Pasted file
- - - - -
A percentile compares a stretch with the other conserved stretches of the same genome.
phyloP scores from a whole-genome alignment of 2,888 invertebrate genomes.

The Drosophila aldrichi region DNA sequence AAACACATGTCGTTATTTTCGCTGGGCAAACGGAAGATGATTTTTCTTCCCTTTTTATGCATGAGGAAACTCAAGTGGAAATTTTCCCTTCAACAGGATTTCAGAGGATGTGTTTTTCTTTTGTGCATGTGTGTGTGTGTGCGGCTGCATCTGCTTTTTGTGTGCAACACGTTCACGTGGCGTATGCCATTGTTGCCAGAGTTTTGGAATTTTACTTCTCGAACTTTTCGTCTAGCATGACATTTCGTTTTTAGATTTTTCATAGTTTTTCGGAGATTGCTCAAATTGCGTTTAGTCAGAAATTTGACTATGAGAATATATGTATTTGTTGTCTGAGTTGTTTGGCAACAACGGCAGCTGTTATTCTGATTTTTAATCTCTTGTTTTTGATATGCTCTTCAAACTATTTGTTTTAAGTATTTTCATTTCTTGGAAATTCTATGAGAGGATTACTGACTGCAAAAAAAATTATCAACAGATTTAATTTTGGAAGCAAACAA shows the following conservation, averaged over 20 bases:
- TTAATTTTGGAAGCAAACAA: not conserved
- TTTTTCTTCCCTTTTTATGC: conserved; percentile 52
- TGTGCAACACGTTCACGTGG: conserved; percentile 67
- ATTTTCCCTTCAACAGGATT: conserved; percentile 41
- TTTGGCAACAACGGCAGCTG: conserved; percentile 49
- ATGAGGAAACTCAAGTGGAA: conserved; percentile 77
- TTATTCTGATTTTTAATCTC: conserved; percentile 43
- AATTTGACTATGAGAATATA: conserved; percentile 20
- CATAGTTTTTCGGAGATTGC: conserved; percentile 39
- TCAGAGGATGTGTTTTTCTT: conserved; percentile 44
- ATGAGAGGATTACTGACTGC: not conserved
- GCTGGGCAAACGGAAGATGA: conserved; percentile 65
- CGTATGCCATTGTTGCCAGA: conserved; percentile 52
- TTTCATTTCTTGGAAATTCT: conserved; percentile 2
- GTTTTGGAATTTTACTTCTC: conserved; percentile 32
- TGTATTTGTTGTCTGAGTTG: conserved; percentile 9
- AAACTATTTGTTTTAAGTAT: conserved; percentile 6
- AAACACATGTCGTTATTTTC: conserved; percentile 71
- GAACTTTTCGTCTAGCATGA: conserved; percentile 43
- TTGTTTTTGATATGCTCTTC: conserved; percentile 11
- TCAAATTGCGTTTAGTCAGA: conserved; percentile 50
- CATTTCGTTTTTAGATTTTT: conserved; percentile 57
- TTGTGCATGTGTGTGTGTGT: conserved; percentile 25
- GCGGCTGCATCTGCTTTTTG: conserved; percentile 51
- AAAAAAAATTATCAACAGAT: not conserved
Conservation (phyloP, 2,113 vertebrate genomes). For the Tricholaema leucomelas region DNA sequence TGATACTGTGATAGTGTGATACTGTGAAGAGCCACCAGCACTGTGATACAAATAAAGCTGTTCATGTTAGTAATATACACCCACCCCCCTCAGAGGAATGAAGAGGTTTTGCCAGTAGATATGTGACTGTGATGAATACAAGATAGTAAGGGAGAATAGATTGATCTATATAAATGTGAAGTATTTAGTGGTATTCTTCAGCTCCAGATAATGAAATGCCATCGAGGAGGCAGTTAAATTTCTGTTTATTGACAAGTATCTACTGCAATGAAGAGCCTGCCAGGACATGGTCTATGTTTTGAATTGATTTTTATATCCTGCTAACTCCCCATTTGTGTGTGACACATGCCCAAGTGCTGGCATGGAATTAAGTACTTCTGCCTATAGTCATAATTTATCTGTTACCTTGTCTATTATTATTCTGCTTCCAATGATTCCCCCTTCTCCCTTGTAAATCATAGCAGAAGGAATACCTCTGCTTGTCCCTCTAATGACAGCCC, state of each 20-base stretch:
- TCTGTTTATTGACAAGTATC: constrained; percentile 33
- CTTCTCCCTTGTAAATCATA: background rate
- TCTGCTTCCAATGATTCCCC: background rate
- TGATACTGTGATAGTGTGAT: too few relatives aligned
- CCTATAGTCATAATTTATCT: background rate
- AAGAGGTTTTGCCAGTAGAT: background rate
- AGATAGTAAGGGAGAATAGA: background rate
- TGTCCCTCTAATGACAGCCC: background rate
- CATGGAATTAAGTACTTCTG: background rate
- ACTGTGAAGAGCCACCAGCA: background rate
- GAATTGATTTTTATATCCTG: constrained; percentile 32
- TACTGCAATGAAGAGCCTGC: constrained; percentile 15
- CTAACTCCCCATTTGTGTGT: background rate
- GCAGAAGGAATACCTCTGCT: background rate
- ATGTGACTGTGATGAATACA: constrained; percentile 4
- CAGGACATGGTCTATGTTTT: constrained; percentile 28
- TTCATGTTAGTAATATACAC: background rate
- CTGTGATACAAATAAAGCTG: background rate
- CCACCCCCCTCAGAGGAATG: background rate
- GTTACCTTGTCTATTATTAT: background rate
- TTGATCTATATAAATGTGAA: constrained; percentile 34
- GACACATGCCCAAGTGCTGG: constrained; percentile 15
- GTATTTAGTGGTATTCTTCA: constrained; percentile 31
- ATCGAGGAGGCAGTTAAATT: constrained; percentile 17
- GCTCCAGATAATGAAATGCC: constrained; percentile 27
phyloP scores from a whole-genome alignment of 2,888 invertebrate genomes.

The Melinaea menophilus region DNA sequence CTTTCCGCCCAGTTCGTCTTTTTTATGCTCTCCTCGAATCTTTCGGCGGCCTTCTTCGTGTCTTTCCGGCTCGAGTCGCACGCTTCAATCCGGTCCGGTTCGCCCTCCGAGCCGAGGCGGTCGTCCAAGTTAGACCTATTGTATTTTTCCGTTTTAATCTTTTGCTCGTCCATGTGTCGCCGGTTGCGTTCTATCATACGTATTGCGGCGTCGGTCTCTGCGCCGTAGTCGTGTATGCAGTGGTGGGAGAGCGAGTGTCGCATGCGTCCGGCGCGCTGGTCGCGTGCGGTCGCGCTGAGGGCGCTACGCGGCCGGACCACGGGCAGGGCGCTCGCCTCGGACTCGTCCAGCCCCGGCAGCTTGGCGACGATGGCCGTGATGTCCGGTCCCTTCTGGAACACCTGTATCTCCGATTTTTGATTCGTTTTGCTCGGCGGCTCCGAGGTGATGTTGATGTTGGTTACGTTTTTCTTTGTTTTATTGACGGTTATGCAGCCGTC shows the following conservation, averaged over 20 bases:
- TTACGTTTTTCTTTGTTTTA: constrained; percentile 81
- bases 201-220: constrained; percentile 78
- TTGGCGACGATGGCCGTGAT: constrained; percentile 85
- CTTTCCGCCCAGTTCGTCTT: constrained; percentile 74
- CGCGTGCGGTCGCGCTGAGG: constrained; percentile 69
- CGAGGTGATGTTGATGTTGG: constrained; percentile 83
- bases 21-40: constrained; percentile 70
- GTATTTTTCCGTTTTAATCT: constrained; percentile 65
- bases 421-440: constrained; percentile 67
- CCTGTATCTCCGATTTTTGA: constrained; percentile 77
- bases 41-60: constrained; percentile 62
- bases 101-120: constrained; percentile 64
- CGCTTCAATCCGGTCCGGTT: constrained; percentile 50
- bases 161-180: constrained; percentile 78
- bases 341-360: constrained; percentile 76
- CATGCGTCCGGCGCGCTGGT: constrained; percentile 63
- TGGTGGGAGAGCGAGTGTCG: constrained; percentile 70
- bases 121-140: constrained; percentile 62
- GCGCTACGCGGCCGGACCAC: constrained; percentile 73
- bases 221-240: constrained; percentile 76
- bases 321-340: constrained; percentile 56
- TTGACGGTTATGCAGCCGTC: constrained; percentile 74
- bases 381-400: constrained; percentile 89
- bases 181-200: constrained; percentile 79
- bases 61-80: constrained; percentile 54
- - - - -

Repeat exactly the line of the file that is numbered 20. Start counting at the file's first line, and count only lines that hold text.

- AAACTATTTGTTTTAAGTAT: conserved; percentile 6